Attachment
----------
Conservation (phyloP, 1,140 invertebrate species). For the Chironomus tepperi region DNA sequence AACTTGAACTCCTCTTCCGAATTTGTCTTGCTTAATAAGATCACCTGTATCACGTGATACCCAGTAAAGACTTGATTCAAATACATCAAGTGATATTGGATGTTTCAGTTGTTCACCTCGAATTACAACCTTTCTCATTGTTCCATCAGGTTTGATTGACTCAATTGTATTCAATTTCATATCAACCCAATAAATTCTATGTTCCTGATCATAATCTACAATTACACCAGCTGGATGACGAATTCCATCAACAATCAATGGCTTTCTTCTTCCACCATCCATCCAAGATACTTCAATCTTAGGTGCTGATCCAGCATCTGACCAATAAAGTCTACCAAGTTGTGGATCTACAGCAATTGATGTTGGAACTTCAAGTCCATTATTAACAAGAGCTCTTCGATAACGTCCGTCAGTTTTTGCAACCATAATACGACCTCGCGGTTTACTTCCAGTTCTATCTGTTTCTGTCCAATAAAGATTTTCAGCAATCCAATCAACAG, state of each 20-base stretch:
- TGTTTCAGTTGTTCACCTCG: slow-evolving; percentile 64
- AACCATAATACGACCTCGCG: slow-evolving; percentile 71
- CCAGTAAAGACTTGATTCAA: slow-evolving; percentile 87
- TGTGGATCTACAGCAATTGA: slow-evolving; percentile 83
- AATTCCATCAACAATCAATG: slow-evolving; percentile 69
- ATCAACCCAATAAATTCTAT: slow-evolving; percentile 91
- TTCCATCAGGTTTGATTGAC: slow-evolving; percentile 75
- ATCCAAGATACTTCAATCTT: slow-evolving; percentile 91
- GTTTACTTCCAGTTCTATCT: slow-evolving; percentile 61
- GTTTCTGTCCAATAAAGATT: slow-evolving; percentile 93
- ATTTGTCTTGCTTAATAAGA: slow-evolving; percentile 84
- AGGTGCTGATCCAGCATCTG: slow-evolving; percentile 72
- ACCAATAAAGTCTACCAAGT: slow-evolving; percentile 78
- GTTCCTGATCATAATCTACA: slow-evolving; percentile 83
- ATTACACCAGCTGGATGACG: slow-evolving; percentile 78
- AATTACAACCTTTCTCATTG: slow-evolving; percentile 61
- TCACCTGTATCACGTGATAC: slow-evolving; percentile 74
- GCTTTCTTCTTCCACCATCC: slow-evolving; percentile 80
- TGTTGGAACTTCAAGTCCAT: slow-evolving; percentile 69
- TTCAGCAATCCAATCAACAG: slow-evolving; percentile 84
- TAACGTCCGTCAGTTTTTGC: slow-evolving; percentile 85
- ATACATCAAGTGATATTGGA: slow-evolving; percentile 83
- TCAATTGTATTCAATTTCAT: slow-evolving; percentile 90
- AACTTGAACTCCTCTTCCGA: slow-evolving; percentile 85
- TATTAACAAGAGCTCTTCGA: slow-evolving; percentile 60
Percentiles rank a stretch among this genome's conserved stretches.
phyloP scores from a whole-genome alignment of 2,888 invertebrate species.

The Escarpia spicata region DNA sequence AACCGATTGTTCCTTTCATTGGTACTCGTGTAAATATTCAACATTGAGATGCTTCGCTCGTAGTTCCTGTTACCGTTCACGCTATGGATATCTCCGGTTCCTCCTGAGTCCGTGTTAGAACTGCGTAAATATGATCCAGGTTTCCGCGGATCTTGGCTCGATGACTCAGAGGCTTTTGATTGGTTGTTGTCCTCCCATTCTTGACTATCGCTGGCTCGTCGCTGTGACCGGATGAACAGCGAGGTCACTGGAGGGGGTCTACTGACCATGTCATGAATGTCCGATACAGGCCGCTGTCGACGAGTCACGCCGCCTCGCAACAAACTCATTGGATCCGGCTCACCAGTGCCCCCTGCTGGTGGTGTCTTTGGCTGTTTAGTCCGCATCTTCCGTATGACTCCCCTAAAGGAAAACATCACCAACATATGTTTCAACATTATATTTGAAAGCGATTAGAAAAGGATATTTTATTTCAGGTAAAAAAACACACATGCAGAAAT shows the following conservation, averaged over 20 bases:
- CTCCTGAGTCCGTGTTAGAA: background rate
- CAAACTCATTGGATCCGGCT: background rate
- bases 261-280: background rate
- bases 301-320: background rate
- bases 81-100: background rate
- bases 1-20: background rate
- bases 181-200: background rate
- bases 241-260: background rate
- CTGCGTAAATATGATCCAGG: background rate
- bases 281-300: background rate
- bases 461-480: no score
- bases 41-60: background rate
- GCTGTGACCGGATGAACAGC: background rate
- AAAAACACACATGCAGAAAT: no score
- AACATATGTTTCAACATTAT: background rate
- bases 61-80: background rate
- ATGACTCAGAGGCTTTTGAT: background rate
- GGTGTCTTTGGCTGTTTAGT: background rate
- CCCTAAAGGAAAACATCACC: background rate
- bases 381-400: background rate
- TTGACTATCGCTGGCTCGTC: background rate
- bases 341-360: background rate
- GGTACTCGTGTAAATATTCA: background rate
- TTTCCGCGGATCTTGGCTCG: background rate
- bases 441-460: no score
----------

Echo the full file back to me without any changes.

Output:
Conservation (phyloP, 1,140 invertebrate species). For the Chironomus tepperi region DNA sequence AACTTGAACTCCTCTTCCGAATTTGTCTTGCTTAATAAGATCACCTGTATCACGTGATACCCAGTAAAGACTTGATTCAAATACATCAAGTGATATTGGATGTTTCAGTTGTTCACCTCGAATTACAACCTTTCTCATTGTTCCATCAGGTTTGATTGACTCAATTGTATTCAATTTCATATCAACCCAATAAATTCTATGTTCCTGATCATAATCTACAATTACACCAGCTGGATGACGAATTCCATCAACAATCAATGGCTTTCTTCTTCCACCATCCATCCAAGATACTTCAATCTTAGGTGCTGATCCAGCATCTGACCAATAAAGTCTACCAAGTTGTGGATCTACAGCAATTGATGTTGGAACTTCAAGTCCATTATTAACAAGAGCTCTTCGATAACGTCCGTCAGTTTTTGCAACCATAATACGACCTCGCGGTTTACTTCCAGTTCTATCTGTTTCTGTCCAATAAAGATTTTCAGCAATCCAATCAACAG, state of each 20-base stretch:
- TGTTTCAGTTGTTCACCTCG: slow-evolving; percentile 64
- AACCATAATACGACCTCGCG: slow-evolving; percentile 71
- CCAGTAAAGACTTGATTCAA: slow-evolving; percentile 87
- TGTGGATCTACAGCAATTGA: slow-evolving; percentile 83
- AATTCCATCAACAATCAATG: slow-evolving; percentile 69
- ATCAACCCAATAAATTCTAT: slow-evolving; percentile 91
- TTCCATCAGGTTTGATTGAC: slow-evolving; percentile 75
- ATCCAAGATACTTCAATCTT: slow-evolving; percentile 91
- GTTTACTTCCAGTTCTATCT: slow-evolving; percentile 61
- GTTTCTGTCCAATAAAGATT: slow-evolving; percentile 93
- ATTTGTCTTGCTTAATAAGA: slow-evolving; percentile 84
- AGGTGCTGATCCAGCATCTG: slow-evolving; percentile 72
- ACCAATAAAGTCTACCAAGT: slow-evolving; percentile 78
- GTTCCTGATCATAATCTACA: slow-evolving; percentile 83
- ATTACACCAGCTGGATGACG: slow-evolving; percentile 78
- AATTACAACCTTTCTCATTG: slow-evolving; percentile 61
- TCACCTGTATCACGTGATAC: slow-evolving; percentile 74
- GCTTTCTTCTTCCACCATCC: slow-evolving; percentile 80
- TGTTGGAACTTCAAGTCCAT: slow-evolving; percentile 69
- TTCAGCAATCCAATCAACAG: slow-evolving; percentile 84
- TAACGTCCGTCAGTTTTTGC: slow-evolving; percentile 85
- ATACATCAAGTGATATTGGA: slow-evolving; percentile 83
- TCAATTGTATTCAATTTCAT: slow-evolving; percentile 90
- AACTTGAACTCCTCTTCCGA: slow-evolving; percentile 85
- TATTAACAAGAGCTCTTCGA: slow-evolving; percentile 60
Percentiles rank a stretch among this genome's conserved stretches.
phyloP scores from a whole-genome alignment of 2,888 invertebrate species.

The Escarpia spicata region DNA sequence AACCGATTGTTCCTTTCATTGGTACTCGTGTAAATATTCAACATTGAGATGCTTCGCTCGTAGTTCCTGTTACCGTTCACGCTATGGATATCTCCGGTTCCTCCTGAGTCCGTGTTAGAACTGCGTAAATATGATCCAGGTTTCCGCGGATCTTGGCTCGATGACTCAGAGGCTTTTGATTGGTTGTTGTCCTCCCATTCTTGACTATCGCTGGCTCGTCGCTGTGACCGGATGAACAGCGAGGTCACTGGAGGGGGTCTACTGACCATGTCATGAATGTCCGATACAGGCCGCTGTCGACGAGTCACGCCGCCTCGCAACAAACTCATTGGATCCGGCTCACCAGTGCCCCCTGCTGGTGGTGTCTTTGGCTGTTTAGTCCGCATCTTCCGTATGACTCCCCTAAAGGAAAACATCACCAACATATGTTTCAACATTATATTTGAAAGCGATTAGAAAAGGATATTTTATTTCAGGTAAAAAAACACACATGCAGAAAT shows the following conservation, averaged over 20 bases:
- CTCCTGAGTCCGTGTTAGAA: background rate
- CAAACTCATTGGATCCGGCT: background rate
- bases 261-280: background rate
- bases 301-320: background rate
- bases 81-100: background rate
- bases 1-20: background rate
- bases 181-200: background rate
- bases 241-260: background rate
- CTGCGTAAATATGATCCAGG: background rate
- bases 281-300: background rate
- bases 461-480: no score
- bases 41-60: background rate
- GCTGTGACCGGATGAACAGC: background rate
- AAAAACACACATGCAGAAAT: no score
- AACATATGTTTCAACATTAT: background rate
- bases 61-80: background rate
- ATGACTCAGAGGCTTTTGAT: background rate
- GGTGTCTTTGGCTGTTTAGT: background rate
- CCCTAAAGGAAAACATCACC: background rate
- bases 381-400: background rate
- TTGACTATCGCTGGCTCGTC: background rate
- bases 341-360: background rate
- GGTACTCGTGTAAATATTCA: background rate
- TTTCCGCGGATCTTGGCTCG: background rate
- bases 441-460: no score